Contents

Black Hawk and His War

Title Saga of the Sanpitch Vol 12
Subject Pioneers
Description Stories and poems about early Southern Utah Pioneers
Publisher Snow College
Date 1980
Type Text
Language eng
Rights Management Snow College
Holding Institution Snow College
ARK ark:/87278/s6ff3qhk
ID 324024
setname snowc_sts
Reference URL https://collections.lib.utah.edu/details?id=324024

Page Metadata

Title Black Hawk and His War
Description pioneers had finally triumphed! In Fort Ephraim on August 19, 1868, Black Hawk and a number of chiefs met with white leaders in a bowery south of the First Ward school house. Apostle Orson Hyde presided. Many of the younger braves were unruly and defiant, using threats and boasting of theix dreadful deeds. Black Hank calmed them, giving assurance of the Mormon's friendship. Promises of gifts and the realisation of the pioneers' rapidly growing numbers had the desired effect upon the Indians. The company adjourned to Hans "Rich" Hansen's lawn, south of the creek, under a. tall pine tree. The Indians passed the peace-pipe and even the good Honrtons participated in the ceremony. Indians received blankets, pieces of bright calico and plugs of tobacco. They proudly donned their blankets despite the heat of the dayt and thereafter, are believed to have kept their promise of peace. Sona outlaws and adventurers continued sporadic ambuscades until 1892. A peace treaty was also signed in Mt. Pleasant on September 17, 1872. Chief Black Hawk's character assumed heroic proportions when he was weakened by a wound and sought for peace. He retired to the Uintah Reservation and became one of the most peace-loving aad lain 18?O the Chief made a surprising resolution to visit every settlement where he had caused injury anH seek forgiveness. He and some companions set out on this peace path. Settlers escorted them from one location to the next—to honor as well as protect him. Black Hawk said if he had known the Mormons as he did now he would not have made war. Following this sentimental journey, Black Hawk returned to his birthplace, at Spring Lake Villa, in a critically ill condition-White settlers watched with interest as tribal members cared for him until his death. Mournful Indians, that day, carried nis body on a horse, south-east, through the oak and sagebrush toward the mountains This humble funeral procession aided this cnce migiity ehieftan on his journey to the Happy Hunting Ground—a peaceful, quiet termination for a man who created some of the most stirring chapters In Inter-Mountain history. Sources: Books: Utah's Black Hawk War by Carlton Culmsee. Orson Hyde by Howard H. Barron. Indian Depredations in Utah by Peter Gottfredson. Personal Interviews with Alonzo Hansen and Gladys H. Sparks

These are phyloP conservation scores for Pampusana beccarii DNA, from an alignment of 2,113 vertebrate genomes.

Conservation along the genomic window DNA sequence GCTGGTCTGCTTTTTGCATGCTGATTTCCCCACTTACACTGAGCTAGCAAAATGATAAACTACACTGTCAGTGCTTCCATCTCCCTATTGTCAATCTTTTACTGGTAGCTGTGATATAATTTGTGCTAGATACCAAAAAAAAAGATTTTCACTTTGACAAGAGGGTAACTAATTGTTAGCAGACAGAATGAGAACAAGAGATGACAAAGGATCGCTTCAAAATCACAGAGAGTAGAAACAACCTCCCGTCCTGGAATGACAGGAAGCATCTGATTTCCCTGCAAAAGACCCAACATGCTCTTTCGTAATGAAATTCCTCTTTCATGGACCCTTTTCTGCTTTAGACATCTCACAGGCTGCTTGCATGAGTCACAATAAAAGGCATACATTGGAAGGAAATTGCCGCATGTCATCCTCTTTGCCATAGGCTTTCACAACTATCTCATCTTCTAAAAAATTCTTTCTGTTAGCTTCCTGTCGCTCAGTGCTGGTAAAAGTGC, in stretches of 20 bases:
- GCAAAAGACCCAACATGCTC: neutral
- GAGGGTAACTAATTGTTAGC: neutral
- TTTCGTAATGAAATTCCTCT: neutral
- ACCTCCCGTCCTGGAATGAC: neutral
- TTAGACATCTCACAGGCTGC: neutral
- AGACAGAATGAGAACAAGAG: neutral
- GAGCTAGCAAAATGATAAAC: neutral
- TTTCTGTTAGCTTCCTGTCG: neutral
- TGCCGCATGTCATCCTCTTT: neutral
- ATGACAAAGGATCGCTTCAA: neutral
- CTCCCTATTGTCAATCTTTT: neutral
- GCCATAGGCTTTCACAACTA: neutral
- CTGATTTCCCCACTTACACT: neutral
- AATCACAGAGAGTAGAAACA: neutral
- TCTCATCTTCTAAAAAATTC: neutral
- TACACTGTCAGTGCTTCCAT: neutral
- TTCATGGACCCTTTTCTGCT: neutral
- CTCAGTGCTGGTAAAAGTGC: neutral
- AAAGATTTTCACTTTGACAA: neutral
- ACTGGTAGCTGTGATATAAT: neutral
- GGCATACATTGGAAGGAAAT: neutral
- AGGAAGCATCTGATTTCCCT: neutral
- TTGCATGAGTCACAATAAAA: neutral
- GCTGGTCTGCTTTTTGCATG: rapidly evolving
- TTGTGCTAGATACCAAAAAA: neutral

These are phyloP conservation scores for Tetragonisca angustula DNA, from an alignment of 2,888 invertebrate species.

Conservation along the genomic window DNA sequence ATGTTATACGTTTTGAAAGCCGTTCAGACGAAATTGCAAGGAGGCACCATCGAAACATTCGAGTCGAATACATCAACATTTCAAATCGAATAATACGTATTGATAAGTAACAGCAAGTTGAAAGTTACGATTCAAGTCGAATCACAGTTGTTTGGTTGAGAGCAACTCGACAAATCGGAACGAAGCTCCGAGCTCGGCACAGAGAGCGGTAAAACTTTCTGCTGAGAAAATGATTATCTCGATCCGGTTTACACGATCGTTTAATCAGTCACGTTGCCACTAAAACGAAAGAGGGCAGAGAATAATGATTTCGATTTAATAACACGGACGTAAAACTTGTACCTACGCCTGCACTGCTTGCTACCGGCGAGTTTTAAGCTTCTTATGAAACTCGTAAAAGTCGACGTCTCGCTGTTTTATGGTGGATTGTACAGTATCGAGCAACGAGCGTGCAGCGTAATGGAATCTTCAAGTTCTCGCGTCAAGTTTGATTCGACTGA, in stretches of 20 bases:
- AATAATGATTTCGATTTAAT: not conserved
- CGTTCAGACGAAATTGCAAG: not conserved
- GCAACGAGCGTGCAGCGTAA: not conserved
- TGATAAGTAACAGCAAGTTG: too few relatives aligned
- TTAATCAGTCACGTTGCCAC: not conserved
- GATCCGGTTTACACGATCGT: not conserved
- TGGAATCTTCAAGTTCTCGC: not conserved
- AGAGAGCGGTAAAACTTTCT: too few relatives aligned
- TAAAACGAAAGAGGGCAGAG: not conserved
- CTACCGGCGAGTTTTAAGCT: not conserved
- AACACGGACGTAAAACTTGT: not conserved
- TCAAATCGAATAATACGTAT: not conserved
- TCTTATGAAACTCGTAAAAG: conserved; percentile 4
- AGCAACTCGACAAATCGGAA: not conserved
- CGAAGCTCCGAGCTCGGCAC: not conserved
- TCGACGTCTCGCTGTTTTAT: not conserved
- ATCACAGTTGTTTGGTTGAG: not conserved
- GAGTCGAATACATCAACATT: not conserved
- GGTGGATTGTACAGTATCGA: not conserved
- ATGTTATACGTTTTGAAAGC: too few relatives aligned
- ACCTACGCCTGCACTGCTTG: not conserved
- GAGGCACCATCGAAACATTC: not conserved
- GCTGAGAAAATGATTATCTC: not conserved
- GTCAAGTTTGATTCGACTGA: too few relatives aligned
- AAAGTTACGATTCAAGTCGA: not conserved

Format image/jpeg
Identifier 098_Black Hawk and His War.jpg
Source Saga of the Sanpitch Vol 12
ID 323920
setname snowc_sts
Reference URL https://collections.lib.utah.edu/details?id=323920
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